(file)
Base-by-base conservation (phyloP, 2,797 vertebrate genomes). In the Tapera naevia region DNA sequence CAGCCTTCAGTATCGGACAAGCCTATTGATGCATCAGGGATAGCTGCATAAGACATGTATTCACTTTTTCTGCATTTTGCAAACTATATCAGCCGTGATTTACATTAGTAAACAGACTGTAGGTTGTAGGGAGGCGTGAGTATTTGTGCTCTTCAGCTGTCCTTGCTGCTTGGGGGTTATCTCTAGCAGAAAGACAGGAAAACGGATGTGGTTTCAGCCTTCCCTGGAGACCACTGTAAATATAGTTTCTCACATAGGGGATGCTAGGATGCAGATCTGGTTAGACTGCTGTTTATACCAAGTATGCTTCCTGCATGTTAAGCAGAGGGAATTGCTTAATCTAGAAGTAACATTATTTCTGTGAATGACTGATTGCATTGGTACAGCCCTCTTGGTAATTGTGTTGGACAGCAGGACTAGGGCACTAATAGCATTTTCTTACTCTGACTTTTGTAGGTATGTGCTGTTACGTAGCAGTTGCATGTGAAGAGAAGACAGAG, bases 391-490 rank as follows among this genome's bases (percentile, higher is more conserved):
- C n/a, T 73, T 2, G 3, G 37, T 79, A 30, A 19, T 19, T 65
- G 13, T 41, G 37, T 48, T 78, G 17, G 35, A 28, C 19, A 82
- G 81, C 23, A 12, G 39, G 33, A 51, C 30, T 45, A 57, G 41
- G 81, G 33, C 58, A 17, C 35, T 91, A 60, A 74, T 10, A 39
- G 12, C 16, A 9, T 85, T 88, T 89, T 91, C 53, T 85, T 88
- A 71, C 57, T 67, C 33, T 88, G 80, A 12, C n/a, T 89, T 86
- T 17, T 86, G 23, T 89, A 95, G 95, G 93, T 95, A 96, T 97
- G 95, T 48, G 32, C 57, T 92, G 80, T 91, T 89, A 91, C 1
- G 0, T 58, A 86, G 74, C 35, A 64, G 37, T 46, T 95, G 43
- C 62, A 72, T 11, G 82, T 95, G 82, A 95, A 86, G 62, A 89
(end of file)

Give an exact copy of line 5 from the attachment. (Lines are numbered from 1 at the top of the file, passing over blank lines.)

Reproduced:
- G 81, G 33, C 58, A 17, C 35, T 91, A 60, A 74, T 10, A 39